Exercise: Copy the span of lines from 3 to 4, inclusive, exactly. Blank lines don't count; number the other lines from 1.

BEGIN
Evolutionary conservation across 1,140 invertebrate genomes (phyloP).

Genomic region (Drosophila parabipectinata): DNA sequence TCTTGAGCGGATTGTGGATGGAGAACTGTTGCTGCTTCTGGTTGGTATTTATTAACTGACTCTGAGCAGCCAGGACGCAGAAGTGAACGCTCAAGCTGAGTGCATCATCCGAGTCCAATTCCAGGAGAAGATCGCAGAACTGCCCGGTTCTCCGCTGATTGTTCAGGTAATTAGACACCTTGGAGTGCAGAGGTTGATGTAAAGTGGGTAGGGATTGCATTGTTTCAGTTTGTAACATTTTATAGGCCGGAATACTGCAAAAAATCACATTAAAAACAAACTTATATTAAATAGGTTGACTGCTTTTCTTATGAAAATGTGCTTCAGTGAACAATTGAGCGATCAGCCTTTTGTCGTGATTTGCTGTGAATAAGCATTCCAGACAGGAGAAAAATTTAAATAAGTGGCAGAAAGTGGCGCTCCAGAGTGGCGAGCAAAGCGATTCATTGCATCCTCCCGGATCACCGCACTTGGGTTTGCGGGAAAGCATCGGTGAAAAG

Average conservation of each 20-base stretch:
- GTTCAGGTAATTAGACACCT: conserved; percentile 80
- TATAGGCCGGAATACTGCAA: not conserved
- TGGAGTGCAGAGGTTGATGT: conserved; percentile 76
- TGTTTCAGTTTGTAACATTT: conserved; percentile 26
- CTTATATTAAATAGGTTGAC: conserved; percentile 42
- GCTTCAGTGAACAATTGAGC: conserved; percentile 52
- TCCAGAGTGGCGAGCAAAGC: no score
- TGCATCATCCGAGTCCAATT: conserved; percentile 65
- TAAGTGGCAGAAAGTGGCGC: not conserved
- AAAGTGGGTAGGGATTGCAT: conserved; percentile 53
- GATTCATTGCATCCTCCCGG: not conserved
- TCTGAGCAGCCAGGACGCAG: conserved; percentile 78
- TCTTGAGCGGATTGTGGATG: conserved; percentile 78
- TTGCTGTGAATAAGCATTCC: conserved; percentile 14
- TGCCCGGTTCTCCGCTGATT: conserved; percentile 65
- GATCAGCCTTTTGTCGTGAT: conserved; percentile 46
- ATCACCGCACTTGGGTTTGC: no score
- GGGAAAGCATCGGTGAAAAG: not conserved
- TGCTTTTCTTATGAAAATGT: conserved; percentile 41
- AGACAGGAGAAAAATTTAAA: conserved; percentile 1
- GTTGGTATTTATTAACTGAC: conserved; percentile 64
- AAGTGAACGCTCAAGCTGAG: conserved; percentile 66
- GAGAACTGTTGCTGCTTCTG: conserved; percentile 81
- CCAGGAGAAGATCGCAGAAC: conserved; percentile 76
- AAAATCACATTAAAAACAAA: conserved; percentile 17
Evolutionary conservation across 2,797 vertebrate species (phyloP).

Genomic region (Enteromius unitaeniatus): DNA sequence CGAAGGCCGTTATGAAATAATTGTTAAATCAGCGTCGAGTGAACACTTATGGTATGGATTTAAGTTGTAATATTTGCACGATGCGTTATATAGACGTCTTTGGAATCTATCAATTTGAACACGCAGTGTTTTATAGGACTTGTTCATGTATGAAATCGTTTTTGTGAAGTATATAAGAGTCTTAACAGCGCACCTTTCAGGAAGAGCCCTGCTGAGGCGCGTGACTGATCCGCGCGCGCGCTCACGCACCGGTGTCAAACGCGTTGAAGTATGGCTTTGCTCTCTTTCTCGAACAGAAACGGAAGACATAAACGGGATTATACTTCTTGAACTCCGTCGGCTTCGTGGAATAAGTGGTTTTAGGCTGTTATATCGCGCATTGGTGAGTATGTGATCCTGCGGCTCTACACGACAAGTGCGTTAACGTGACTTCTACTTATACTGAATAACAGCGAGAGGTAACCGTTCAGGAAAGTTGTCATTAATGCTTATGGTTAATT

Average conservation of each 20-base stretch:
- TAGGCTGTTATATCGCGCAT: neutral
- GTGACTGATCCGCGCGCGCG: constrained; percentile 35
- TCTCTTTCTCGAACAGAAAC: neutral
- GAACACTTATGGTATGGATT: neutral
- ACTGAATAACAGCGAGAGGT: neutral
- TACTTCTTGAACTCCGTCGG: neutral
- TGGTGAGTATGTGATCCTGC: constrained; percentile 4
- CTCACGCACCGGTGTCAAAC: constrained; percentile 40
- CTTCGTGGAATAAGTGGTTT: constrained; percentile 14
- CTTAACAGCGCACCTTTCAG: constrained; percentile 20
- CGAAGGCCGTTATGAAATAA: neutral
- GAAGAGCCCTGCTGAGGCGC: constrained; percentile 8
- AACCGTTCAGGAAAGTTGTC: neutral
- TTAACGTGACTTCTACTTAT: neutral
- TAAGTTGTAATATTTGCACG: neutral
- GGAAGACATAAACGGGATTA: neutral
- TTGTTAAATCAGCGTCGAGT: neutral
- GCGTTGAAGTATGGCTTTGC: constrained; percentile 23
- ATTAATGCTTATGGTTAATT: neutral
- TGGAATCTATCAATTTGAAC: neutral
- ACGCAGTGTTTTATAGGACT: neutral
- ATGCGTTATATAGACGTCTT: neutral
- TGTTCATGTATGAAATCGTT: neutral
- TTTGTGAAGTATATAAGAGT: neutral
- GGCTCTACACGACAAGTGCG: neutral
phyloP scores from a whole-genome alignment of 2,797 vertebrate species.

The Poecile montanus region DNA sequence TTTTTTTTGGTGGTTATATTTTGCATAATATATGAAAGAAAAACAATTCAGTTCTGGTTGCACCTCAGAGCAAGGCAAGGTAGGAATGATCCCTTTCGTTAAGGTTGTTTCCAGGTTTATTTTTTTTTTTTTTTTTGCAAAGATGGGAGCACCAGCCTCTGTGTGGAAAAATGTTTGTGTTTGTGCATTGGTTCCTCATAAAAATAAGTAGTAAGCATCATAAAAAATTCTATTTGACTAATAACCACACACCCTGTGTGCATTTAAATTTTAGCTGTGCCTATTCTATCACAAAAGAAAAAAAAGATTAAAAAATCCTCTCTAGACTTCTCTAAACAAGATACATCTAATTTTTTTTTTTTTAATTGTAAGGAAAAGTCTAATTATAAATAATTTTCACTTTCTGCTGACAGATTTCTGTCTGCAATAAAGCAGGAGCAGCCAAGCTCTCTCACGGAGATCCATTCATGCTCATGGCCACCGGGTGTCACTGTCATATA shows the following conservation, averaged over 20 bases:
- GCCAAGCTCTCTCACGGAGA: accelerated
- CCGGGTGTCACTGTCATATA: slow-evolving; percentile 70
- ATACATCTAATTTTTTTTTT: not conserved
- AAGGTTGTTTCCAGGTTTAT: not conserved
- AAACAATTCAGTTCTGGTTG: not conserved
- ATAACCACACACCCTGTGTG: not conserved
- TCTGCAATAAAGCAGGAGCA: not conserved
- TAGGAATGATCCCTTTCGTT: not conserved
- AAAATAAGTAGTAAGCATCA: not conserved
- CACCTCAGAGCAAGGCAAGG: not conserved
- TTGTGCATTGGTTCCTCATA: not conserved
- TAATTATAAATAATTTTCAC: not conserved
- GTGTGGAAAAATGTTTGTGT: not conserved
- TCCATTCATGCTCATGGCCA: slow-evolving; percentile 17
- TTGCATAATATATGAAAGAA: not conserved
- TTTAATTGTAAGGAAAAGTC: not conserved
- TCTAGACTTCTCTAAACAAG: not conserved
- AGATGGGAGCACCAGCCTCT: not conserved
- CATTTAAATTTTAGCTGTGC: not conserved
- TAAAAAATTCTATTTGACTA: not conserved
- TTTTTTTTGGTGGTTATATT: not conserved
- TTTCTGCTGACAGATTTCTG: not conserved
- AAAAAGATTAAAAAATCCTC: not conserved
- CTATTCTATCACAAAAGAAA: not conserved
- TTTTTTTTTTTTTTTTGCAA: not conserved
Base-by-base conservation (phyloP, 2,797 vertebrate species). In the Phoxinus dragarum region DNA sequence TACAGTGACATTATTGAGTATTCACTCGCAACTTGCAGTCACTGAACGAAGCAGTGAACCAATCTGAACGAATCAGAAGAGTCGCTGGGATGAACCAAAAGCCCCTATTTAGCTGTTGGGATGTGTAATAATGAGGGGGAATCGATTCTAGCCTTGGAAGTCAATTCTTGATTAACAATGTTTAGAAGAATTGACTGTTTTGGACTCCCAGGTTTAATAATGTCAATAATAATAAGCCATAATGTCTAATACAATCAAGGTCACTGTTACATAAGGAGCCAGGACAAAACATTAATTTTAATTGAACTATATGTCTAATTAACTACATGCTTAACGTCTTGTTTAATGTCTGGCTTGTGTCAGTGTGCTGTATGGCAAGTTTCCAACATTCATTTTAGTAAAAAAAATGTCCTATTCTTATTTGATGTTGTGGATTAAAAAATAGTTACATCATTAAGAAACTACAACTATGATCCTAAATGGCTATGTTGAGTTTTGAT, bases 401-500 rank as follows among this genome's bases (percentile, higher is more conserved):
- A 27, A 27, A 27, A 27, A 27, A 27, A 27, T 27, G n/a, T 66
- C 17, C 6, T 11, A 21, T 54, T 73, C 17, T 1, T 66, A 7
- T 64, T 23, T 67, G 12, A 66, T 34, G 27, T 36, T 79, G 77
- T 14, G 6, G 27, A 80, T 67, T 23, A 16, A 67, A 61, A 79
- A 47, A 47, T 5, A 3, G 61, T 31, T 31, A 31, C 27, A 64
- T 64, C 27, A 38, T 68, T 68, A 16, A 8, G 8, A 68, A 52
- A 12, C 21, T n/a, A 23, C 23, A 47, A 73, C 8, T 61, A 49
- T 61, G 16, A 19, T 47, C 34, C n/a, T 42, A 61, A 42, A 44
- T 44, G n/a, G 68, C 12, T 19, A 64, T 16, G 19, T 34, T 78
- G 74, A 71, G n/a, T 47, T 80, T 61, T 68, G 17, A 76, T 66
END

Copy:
Average conservation of each 20-base stretch:
- GTTCAGGTAATTAGACACCT: conserved; percentile 80